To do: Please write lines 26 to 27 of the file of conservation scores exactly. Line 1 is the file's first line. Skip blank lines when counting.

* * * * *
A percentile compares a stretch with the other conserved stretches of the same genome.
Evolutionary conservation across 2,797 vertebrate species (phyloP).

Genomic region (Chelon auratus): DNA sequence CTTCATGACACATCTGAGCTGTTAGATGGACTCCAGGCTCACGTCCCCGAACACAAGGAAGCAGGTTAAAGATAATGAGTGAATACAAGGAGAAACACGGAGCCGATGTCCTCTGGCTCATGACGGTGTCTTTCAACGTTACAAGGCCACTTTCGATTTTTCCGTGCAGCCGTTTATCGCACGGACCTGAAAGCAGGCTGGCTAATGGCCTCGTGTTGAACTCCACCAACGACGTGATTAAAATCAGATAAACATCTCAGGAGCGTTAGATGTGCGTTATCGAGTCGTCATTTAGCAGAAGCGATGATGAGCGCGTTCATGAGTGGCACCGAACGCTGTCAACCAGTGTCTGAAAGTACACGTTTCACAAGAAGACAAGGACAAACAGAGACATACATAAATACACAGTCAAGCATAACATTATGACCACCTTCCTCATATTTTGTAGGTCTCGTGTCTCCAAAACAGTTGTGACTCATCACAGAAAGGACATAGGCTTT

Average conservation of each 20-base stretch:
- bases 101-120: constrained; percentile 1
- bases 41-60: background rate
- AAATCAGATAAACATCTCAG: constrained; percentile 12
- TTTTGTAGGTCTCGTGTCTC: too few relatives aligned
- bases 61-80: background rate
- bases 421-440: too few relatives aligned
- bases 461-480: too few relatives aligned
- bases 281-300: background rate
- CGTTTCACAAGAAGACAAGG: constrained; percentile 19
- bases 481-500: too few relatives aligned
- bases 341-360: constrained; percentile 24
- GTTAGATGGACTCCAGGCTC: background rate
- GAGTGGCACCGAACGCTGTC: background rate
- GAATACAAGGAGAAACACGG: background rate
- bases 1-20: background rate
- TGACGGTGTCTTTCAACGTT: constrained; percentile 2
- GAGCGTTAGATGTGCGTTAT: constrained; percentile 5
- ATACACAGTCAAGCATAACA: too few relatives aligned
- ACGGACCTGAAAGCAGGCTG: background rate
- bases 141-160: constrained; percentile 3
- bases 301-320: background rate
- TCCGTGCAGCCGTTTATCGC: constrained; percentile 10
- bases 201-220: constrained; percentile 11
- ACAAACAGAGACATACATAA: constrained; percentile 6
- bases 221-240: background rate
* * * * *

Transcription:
- TCCGTGCAGCCGTTTATCGC: constrained; percentile 10
- bases 201-220: constrained; percentile 11